The United States' beloved - albeit disgraced - anti-trafficking advocate Somaly Mamhas been waging a slow but steady return to glory since a Newsweek cover story in May 2014 led to her ousting from the Cambodian foundation that bore her name. The allegations in the article were not new; they'd been reported and corroborated in bits and pieces for years. The magazine simply pointed out that Mam's personal narrative as a survivor of sex trafficking and the similar stories that emerged from both clients and staff at the non-governmental organization (NGO) she founded to assist survivors of sex trafficking, were often unverifiable, if not outright lies.
Democracy Gone Astray
Democracy, being a human construct, needs to be thought of as directionality rather than an object. As such, to understand it requires not so much a description of existing structures and/or other related phenomena but a declaration of intentionality.
This blog aims at creating labeled lists of published infringements of such intentionality, of points in time where democracy strays from its intended directionality. In addition to outright infringements, this blog also collects important contemporary information and/or discussions that impact our socio-political landscape.
All the posts here were published in the electronic media – main-stream as well as fringe, and maintain links to the original texts.
[NOTE: Due to changes I haven't caught on time in the blogging software, all of the 'Original Article' links were nullified between September 11, 2012 and December 11, 2012. My apologies.]
Friday, January 30, 2015
The draft plan includes 14 potential lease sales in eight planning areas. Ten of the sales are in the Gulf of Mexico, three are off the coast of Alaska in the Chukchi Sea, Beaufort Sea and Cook Inlet areas, and the final one includes parts of the Atlantic Ocean off the coast of Virginia, North Carolina, South Carolina and Georgia. It also declares certain portions of the Chukchi and Beaufort seas off limits for sales, which the Interior Department said is a recognition of the "unique and sensitive environmental resources" in those areas.
Netanyahu’s options are limited. A country possessing scientific knowledge, material resources, and the will to cross the nuclear threshold is very difficult to stop. One way for Netanyahu to stop Iran, or to slow down its progress toward a bomb, would be to launch a preventative attack on its nuclear facilities. He has threatened to do so (credibly, according to officials of the Obama administration) but he has not yet done it, perhaps because American warnings against such a strike have been dire; perhaps because he understands that such an attack might not work; or perhaps because he is by nature cautious, despite his rhetoric.
The global situation has been deteriorating recently, with new dangerous hotbeds of tension emerging, in addition to old conflicts. An upsurge of terrorism and extremism, both in the Middle East and North Africa, are causes of serious concern. The security situation in Europe is all but satisfactory.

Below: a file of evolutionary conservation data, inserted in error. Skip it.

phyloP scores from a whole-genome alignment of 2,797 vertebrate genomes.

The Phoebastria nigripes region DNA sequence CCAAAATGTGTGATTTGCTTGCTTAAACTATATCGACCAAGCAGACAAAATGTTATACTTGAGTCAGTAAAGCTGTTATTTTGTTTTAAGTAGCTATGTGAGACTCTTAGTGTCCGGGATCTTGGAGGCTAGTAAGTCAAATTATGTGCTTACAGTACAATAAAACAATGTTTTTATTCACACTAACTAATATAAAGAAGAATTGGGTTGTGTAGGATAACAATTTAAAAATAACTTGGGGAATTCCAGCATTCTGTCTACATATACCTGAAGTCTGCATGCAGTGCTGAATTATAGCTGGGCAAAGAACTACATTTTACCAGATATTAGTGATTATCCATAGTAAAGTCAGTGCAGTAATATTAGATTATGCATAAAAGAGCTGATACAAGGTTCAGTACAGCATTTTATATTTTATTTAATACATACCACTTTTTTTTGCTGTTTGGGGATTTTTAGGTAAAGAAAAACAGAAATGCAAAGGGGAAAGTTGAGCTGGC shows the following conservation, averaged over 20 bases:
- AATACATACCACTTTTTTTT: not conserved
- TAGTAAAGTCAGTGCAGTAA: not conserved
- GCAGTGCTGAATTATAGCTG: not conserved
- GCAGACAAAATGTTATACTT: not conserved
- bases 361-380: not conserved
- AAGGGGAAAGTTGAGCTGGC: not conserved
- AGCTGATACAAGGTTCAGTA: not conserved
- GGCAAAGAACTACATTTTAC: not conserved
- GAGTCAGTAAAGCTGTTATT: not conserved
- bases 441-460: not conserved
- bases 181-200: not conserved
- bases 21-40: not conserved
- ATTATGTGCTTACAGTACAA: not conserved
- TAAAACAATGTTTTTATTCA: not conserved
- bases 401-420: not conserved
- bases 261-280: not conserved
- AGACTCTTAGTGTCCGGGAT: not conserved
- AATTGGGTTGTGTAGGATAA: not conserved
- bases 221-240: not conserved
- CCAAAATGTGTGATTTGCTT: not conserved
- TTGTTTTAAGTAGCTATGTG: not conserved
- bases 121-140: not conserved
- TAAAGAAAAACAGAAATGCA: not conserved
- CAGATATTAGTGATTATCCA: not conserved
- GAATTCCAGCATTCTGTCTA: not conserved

A hotel maid told Al Jazeera America: “My boss is making me work tonight and tomorrow night. If I didn’t go in, I would lose my job.” She has to commute 25 miles on dangerous roads to make less than minimum wage.
It’s a similar story when the weather is ideal. According to the Bureau of Labor and Statistics, only 20 percent of low-wage workers nationwide have paid sick leave. That’s a real problem for everyone. The Centers for Disease Control and Prevention says a lack of sick leave is a major cause of the spread of foodborne illnesses. According to the agency, “12% of food workers said they had worked when they were sick with vomiting or diarrhea.” The reason? Fear of losing low-paying jobs needed to put food on the table and rent into the landlord’s hand.
Author: Peter Z. Scheer
Something about this comparison doesn’t smell right.
That's more money than Health Canada spent advertising all its programs and services combined in the previous 2013-14 fiscal year.
A government response to a House of Commons order paper question by Liberal MP Scott Simms said the ad campaign to raise awareness of the harms of marijuana and prescription drug abuse among youth cost $7,026,822.
Trade unions demanded wage increases and engaged in acts of violence. Critics, including members of Thatcher’s own party, accused the PM of being obsessed with cutting public spending instead of supporting ailing industries. Her party was trailing in the polls, an election was looming, and most pundits predicted Thatcher and the Tories would be out of government before long.
If it manages those feats, it can get away with little more than a $400-million deficit in the next budget.
But that's only if oil prices stay at $48 per barrel, or if they rise. The budget watchdog did not examine the worst-case scenario of oil prices dropping further.
Dillon Hillier, 26, is a retired corporal in the Princess Patricia's Canadian Light Infantry who flew to northern Iraq in November to fight alongside a group battling the Islamic State of Iraq and Syria (ISIS).
The restaurant chain, renamed in the deal as Restaurant Brands International, confirmed the layoffs in late afternoon, but did not say how many jobs were affected.
“We have had to make some difficult but necessary decisions today as we reorganize our company to position ourselves for the significant growth and opportunities ahead of us," Alexandra Cygal, vice-president of corporate affairs, said in an email statement.